Hitting a wall of bipartisan opposition to placing a price on carbon, even if just in the utility sector, Senate Majority Leader Harry Reid, D-Nev., Thursday unveiled a narrow, limited energy bill that contains no cap and trade plan.

"Unfortunately this Congress, we don't have a single Republican," Reid told reporters, as he outlined a 4-pronged plan that increases the liability cap for damage incurred from the BP oil spill in the Gulf of Mexico, as well as, new oil rig safety regulations; converts the diesel fleet to natural gas; legislates the HOME STAR energy efficiency program which provides homeowners financial incentives to purchase energy efficient products; and invests in the Land and Water Conservation Fund.

Reid said he has 60 votes for the scaled-back legislation, though details of the BP portion of the bill were not yet clear. The HOME STAR legislative component has Sen. Olympia Snowe, R-ME, as a co-sponsor, though, and Reid said Republicans have supported the other provisions of his plan.

Moderate Sen. Ben Nelson, D-NE, a cap and trade skeptic said he expects the new Reid bill to pass.

While the leader is punting on climate change legislation for now, he made it clear he and other Democrats would continue to try to rally support for a price on carbon, but it is not clear how the math would change in the Senate that would enable Reid to get 60 votes to break a filibuster.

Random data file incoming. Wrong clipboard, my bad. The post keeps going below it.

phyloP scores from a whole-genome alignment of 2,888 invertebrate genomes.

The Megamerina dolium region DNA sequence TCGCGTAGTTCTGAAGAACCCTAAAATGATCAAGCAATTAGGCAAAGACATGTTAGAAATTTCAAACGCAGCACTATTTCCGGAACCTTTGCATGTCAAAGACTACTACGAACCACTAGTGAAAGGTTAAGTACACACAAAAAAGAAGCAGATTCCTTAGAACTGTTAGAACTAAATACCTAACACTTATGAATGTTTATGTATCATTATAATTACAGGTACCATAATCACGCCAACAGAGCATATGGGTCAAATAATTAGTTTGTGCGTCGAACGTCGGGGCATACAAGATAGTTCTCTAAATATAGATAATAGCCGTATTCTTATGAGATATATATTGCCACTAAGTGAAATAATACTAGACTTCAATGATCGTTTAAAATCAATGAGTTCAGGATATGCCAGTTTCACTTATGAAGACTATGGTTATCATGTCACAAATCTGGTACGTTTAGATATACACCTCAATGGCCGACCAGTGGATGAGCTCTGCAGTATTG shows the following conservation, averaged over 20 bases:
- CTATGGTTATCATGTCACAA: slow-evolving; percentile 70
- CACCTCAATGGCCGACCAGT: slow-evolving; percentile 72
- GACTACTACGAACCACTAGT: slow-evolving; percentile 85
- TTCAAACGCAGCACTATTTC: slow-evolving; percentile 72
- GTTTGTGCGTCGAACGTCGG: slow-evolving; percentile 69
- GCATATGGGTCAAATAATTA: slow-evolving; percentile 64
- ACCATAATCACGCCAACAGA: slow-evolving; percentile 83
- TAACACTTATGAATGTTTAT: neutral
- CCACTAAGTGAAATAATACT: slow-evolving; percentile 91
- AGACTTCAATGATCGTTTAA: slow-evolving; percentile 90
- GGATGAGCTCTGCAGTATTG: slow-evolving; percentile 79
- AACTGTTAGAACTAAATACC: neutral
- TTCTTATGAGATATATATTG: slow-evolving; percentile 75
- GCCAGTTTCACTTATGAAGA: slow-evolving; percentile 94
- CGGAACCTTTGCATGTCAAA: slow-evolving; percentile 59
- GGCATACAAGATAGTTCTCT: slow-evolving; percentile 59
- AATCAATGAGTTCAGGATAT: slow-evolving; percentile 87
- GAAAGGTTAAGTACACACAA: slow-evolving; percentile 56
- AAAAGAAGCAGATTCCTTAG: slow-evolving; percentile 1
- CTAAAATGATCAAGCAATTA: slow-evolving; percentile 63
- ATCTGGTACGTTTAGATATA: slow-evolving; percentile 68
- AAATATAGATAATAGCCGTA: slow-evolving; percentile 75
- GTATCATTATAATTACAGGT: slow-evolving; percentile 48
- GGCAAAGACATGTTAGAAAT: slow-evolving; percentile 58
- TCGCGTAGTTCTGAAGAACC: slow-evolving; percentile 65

Still, Sen. John Kerry, D-Mass., who has worked on climate change legislation for more than a year, promised, "Let me be crystal clear, this legislation he has proposed doesn't replace climate change legislation or comprehensive energy legislation," adding that President Obama called him before a Democratic Caucus meeting on energy Thursday afternoon promising to step up efforts to find support for a broader bill.

While Republicans stood unanimously against any bill that priced carbon, it is important to note that coal state Democrats and others opposed the effort, as well.

And Reid's struggle got no easier this week when his newest Democratic member, Carte Goodwin, who replaced the late Sen. Robert Byrd made it clear before he even arrived in Washington that he would not support cap and trade legislation. 

The West Virginia Dem, at a news conference in his home state Friday said, ""With regard to cap and trade, I will say this: From what I’ve seen...they simply are not right for West Virginia."